ST. PETERSBURG — The long days of summer are around the corner. From extreme heat to rainstorms, this can make running basic errands such as picking up groceries even harder if you are among the thousands of St. Petersburg area residents who live in a food desert.
So what’s a food desert? According to the Florida Department of Agriculture, a food desert describes communities where the nearest full-scale grocery store is located at least a mile away from a household in an urban area such as St. Petersburg. In rural communities, that distance stretches to 10 miles.
Most of the neighborhoods located to the south of Central Avenue are designated as a food desert. Across the state of Florida, it is estimated that as many as 2 million people live in food deserts without reliable access to a major grocery store.
While there are a variety of good corner stores and restaurants throughout the community, distance to a major grocery store can significantly limit access to fruits, vegetables, lean meats and dairy.
Food deserts are especially a burden to low-income communities. Nearly 22 percent of low-income Florida residents also have low food access. In 2015, just more than 26 percent of children receiving support from the Special Supplemental Nutrition Program for Women, Infants and Children (WIC) were battling or at risk for diet-related diseases.
“Poor access to good nutrition can result in serious health consequences resulting from diets that may lean heavily on fast food, chips, candy and other processed foods,” said Dr. Labovitz, president of the American Heart Association Tampa Bay Metro Board and chairman of the Department of Cardiovascular Sciences at USF. “From heart disease to diabetes and obesity, without access to healthy food, good health is much more difficult to achieve and maintain.”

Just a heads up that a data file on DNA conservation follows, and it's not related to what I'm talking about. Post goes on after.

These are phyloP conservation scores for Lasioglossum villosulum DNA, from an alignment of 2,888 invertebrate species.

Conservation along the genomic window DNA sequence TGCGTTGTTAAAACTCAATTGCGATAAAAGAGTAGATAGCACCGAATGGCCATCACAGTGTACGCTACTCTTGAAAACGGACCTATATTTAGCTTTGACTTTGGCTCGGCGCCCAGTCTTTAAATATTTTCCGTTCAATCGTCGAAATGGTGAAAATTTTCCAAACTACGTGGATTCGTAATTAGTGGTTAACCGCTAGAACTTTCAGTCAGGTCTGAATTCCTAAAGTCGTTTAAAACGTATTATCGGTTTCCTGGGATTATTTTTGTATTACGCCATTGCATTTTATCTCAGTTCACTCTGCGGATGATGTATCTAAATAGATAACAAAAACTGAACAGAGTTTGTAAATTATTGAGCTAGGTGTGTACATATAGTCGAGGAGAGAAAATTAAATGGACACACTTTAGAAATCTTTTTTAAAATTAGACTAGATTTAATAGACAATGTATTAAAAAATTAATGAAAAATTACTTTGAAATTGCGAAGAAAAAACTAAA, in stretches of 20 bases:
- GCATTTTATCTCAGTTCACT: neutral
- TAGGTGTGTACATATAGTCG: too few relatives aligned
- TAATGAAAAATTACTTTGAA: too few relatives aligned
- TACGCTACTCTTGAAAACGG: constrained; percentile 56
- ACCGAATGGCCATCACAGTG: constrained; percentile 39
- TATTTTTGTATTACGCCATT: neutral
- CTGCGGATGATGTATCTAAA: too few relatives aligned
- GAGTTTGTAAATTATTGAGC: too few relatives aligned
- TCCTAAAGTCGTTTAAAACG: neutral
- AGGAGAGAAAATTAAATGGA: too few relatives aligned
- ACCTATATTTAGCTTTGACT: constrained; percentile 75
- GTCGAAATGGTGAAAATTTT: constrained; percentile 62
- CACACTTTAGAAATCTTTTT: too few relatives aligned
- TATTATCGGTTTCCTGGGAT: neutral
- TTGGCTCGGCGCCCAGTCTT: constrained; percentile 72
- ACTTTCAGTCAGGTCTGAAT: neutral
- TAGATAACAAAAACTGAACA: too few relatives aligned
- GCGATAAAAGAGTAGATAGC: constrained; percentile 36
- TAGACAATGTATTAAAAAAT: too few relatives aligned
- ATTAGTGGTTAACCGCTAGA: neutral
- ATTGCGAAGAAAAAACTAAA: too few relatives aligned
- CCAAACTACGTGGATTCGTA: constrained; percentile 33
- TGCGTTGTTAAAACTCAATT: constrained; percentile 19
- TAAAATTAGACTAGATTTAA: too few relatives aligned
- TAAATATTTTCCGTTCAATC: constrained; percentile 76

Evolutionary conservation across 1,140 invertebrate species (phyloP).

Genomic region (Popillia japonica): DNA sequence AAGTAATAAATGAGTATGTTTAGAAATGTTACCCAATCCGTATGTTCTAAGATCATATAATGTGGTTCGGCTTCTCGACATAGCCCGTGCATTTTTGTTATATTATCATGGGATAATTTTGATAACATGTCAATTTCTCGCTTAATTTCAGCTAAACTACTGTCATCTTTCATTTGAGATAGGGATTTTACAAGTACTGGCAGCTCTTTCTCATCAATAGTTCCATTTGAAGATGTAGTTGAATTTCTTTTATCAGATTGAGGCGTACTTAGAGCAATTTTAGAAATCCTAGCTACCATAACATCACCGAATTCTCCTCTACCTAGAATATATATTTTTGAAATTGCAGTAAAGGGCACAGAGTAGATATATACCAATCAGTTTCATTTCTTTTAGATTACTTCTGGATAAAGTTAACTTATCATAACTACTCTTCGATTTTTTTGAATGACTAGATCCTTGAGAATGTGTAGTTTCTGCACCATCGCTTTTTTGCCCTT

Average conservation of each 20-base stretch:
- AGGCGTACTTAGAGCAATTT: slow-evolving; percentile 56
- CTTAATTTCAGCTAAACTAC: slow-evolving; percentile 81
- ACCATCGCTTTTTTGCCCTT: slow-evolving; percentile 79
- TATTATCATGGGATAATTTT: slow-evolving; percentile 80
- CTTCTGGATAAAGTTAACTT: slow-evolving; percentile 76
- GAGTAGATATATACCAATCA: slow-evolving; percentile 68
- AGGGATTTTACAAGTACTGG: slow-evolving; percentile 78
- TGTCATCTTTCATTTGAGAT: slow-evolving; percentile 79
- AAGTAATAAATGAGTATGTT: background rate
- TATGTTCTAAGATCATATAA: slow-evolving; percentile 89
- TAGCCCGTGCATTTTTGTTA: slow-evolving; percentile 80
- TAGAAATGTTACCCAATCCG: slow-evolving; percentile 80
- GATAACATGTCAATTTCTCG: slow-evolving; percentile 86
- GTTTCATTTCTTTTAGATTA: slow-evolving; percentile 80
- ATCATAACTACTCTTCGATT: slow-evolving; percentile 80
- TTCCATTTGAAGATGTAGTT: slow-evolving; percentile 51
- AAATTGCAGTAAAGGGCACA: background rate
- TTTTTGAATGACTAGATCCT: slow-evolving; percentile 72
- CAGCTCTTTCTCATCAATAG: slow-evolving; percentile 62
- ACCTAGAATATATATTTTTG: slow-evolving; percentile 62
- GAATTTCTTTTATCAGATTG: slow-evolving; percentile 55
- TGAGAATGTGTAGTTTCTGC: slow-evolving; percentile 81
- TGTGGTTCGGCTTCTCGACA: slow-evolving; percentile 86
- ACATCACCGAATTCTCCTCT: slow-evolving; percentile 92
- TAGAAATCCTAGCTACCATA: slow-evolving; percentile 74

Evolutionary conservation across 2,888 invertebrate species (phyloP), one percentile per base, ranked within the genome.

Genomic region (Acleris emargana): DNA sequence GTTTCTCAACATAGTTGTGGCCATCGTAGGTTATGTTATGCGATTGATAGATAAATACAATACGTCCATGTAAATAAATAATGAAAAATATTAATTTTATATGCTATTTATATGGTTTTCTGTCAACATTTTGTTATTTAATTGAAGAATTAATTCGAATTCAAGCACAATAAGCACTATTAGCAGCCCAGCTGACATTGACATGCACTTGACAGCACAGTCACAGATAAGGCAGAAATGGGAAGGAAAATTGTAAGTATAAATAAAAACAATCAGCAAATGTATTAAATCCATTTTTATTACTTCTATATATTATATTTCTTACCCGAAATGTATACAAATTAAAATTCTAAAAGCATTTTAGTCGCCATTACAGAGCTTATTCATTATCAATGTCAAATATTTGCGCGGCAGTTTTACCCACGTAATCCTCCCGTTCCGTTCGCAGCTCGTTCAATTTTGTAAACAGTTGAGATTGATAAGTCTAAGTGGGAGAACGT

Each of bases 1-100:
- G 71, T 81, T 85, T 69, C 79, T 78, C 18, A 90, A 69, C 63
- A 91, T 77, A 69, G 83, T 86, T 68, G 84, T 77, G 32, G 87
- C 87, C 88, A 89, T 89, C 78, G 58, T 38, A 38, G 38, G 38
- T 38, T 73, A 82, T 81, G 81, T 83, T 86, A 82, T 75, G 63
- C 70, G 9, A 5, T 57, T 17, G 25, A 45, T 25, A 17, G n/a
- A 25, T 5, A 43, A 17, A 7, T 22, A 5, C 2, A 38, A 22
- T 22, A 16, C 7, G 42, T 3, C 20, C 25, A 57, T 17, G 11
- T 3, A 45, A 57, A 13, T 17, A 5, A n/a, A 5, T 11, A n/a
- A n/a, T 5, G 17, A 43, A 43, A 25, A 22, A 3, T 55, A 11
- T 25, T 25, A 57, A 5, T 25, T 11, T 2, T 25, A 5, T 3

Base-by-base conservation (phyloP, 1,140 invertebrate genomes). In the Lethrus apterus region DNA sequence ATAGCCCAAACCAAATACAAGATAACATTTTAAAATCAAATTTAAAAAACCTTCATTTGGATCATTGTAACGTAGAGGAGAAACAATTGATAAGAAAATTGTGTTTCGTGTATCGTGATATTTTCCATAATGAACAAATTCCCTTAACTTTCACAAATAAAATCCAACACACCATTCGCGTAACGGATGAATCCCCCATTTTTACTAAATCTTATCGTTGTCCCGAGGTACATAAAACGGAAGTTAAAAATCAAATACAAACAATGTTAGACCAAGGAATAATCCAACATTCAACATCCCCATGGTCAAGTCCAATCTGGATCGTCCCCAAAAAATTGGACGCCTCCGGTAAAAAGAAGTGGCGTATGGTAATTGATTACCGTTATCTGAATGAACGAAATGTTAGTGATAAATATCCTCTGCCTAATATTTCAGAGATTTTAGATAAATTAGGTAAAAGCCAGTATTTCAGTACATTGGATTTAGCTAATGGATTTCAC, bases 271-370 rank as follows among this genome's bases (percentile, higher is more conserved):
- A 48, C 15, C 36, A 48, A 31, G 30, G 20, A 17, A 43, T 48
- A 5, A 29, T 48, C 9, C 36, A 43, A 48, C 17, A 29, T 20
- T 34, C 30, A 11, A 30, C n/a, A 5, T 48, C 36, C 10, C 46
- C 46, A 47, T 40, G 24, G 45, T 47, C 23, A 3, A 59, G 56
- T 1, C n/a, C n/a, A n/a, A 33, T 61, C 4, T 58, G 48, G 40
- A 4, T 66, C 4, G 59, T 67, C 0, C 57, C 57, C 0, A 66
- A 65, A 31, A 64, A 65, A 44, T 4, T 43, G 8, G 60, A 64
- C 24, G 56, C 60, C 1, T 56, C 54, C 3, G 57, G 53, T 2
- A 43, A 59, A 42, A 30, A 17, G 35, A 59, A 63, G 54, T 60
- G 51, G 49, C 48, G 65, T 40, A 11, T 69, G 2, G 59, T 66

That is why the American Heart Association is working to advance a healthy corner stores bill in Tallahassee that would reduce the impact of food deserts both locally and across the state.
The bill aims to help small corner store owners located in food deserts acquire the funding and training needed to be able to market and sell a wide selection of healthy foods.
Some corner store owners simply lack the equipment such as refrigeration units to be able to hold and display perishable food items. By providing necessary infrastructure resources, this program is smartly positioned to not only better public health but also provide a boost to local economies.
If passed, this healthy corner stores initiative will create jobs and open new markets for Florida’s farmers.
As an added benefit, it may even lower healthcare costs. Presently $6.7 billion is spent each year in Florida treating obesity-related diseases. Add to that, just over 74 percent of adults in Florida have inadequate fruit and vegetable consumption.
By making it easier to eat healthy regardless of where you live, the American Heart Association is committed to reducing the significant burden of heart disease and stroke.
It’s important that lawmakers in Tallahassee hear your opinions on this issue. If you or a family member has been impacted by living in a food desert, consider calling you representative by visiting: http://bit.ly/FLGovernmentCall.
Dr. Arthur Labovitz is an Edward C. Wright Professor of Medicine and Chair of the USF Health Department of Cardiovascular Sciences and the American Heart Association Tampa Bay Metro board president.